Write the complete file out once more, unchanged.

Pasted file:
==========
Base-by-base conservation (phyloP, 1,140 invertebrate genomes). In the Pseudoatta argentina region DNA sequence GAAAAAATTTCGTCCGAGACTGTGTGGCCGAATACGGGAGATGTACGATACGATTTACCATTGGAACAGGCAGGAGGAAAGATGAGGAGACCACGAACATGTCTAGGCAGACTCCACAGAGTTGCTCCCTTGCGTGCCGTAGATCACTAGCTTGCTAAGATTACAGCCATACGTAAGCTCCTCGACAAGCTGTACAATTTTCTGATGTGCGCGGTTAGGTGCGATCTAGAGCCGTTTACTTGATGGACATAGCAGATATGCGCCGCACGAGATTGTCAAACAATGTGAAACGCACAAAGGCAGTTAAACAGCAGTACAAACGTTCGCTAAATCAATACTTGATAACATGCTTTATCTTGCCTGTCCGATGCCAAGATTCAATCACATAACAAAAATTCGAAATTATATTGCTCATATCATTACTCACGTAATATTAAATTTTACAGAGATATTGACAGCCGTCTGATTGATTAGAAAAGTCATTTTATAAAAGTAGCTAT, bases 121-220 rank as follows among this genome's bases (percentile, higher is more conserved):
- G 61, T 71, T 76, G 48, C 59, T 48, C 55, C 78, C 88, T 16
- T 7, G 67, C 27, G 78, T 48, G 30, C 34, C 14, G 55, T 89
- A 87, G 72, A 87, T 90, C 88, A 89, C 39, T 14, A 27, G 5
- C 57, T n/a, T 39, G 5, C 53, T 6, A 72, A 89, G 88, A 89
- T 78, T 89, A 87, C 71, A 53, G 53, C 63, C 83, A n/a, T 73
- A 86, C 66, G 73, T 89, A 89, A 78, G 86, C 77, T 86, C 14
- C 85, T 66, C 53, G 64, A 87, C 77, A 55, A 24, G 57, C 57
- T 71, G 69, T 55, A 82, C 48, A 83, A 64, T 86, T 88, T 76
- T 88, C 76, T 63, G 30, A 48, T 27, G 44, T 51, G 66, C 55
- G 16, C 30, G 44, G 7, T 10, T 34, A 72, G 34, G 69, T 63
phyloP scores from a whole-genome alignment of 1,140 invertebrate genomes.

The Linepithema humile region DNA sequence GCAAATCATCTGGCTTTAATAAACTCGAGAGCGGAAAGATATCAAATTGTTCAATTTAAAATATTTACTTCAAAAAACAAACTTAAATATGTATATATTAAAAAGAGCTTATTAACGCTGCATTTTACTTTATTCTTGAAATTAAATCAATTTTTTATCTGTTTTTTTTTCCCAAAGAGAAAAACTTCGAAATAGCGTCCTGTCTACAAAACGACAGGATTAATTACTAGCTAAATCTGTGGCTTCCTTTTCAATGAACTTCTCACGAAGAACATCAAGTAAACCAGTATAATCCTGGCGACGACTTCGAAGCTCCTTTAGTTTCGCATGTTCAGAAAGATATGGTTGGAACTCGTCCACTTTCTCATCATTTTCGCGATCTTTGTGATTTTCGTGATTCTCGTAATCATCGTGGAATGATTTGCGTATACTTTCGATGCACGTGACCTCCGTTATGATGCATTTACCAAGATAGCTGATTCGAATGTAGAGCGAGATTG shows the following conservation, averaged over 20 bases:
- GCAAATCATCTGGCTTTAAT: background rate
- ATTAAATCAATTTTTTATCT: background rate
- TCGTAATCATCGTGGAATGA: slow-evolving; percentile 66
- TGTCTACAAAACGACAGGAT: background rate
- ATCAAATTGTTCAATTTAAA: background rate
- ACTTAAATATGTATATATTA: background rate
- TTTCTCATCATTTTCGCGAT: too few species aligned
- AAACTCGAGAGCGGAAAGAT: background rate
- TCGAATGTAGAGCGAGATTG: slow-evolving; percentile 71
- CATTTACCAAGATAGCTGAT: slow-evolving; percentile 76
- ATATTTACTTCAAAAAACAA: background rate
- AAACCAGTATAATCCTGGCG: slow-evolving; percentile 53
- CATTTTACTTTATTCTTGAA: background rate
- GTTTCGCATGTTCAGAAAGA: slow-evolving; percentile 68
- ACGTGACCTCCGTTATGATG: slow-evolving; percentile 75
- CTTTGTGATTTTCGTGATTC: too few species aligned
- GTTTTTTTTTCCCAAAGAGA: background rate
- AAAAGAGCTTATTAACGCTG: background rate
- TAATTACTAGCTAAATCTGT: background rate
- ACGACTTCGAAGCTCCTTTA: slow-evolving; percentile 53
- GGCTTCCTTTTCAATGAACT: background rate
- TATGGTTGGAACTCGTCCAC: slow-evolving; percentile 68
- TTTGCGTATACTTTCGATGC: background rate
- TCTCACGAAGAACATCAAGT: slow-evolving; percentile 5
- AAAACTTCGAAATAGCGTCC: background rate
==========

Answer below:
Base-by-base conservation (phyloP, 1,140 invertebrate genomes). In the Pseudoatta argentina region DNA sequence GAAAAAATTTCGTCCGAGACTGTGTGGCCGAATACGGGAGATGTACGATACGATTTACCATTGGAACAGGCAGGAGGAAAGATGAGGAGACCACGAACATGTCTAGGCAGACTCCACAGAGTTGCTCCCTTGCGTGCCGTAGATCACTAGCTTGCTAAGATTACAGCCATACGTAAGCTCCTCGACAAGCTGTACAATTTTCTGATGTGCGCGGTTAGGTGCGATCTAGAGCCGTTTACTTGATGGACATAGCAGATATGCGCCGCACGAGATTGTCAAACAATGTGAAACGCACAAAGGCAGTTAAACAGCAGTACAAACGTTCGCTAAATCAATACTTGATAACATGCTTTATCTTGCCTGTCCGATGCCAAGATTCAATCACATAACAAAAATTCGAAATTATATTGCTCATATCATTACTCACGTAATATTAAATTTTACAGAGATATTGACAGCCGTCTGATTGATTAGAAAAGTCATTTTATAAAAGTAGCTAT, bases 121-220 rank as follows among this genome's bases (percentile, higher is more conserved):
- G 61, T 71, T 76, G 48, C 59, T 48, C 55, C 78, C 88, T 16
- T 7, G 67, C 27, G 78, T 48, G 30, C 34, C 14, G 55, T 89
- A 87, G 72, A 87, T 90, C 88, A 89, C 39, T 14, A 27, G 5
- C 57, T n/a, T 39, G 5, C 53, T 6, A 72, A 89, G 88, A 89
- T 78, T 89, A 87, C 71, A 53, G 53, C 63, C 83, A n/a, T 73
- A 86, C 66, G 73, T 89, A 89, A 78, G 86, C 77, T 86, C 14
- C 85, T 66, C 53, G 64, A 87, C 77, A 55, A 24, G 57, C 57
- T 71, G 69, T 55, A 82, C 48, A 83, A 64, T 86, T 88, T 76
- T 88, C 76, T 63, G 30, A 48, T 27, G 44, T 51, G 66, C 55
- G 16, C 30, G 44, G 7, T 10, T 34, A 72, G 34, G 69, T 63
phyloP scores from a whole-genome alignment of 1,140 invertebrate genomes.

The Linepithema humile region DNA sequence GCAAATCATCTGGCTTTAATAAACTCGAGAGCGGAAAGATATCAAATTGTTCAATTTAAAATATTTACTTCAAAAAACAAACTTAAATATGTATATATTAAAAAGAGCTTATTAACGCTGCATTTTACTTTATTCTTGAAATTAAATCAATTTTTTATCTGTTTTTTTTTCCCAAAGAGAAAAACTTCGAAATAGCGTCCTGTCTACAAAACGACAGGATTAATTACTAGCTAAATCTGTGGCTTCCTTTTCAATGAACTTCTCACGAAGAACATCAAGTAAACCAGTATAATCCTGGCGACGACTTCGAAGCTCCTTTAGTTTCGCATGTTCAGAAAGATATGGTTGGAACTCGTCCACTTTCTCATCATTTTCGCGATCTTTGTGATTTTCGTGATTCTCGTAATCATCGTGGAATGATTTGCGTATACTTTCGATGCACGTGACCTCCGTTATGATGCATTTACCAAGATAGCTGATTCGAATGTAGAGCGAGATTG shows the following conservation, averaged over 20 bases:
- GCAAATCATCTGGCTTTAAT: background rate
- ATTAAATCAATTTTTTATCT: background rate
- TCGTAATCATCGTGGAATGA: slow-evolving; percentile 66
- TGTCTACAAAACGACAGGAT: background rate
- ATCAAATTGTTCAATTTAAA: background rate
- ACTTAAATATGTATATATTA: background rate
- TTTCTCATCATTTTCGCGAT: too few species aligned
- AAACTCGAGAGCGGAAAGAT: background rate
- TCGAATGTAGAGCGAGATTG: slow-evolving; percentile 71
- CATTTACCAAGATAGCTGAT: slow-evolving; percentile 76
- ATATTTACTTCAAAAAACAA: background rate
- AAACCAGTATAATCCTGGCG: slow-evolving; percentile 53
- CATTTTACTTTATTCTTGAA: background rate
- GTTTCGCATGTTCAGAAAGA: slow-evolving; percentile 68
- ACGTGACCTCCGTTATGATG: slow-evolving; percentile 75
- CTTTGTGATTTTCGTGATTC: too few species aligned
- GTTTTTTTTTCCCAAAGAGA: background rate
- AAAAGAGCTTATTAACGCTG: background rate
- TAATTACTAGCTAAATCTGT: background rate
- ACGACTTCGAAGCTCCTTTA: slow-evolving; percentile 53
- GGCTTCCTTTTCAATGAACT: background rate
- TATGGTTGGAACTCGTCCAC: slow-evolving; percentile 68
- TTTGCGTATACTTTCGATGC: background rate
- TCTCACGAAGAACATCAAGT: slow-evolving; percentile 5
- AAAACTTCGAAATAGCGTCC: background rate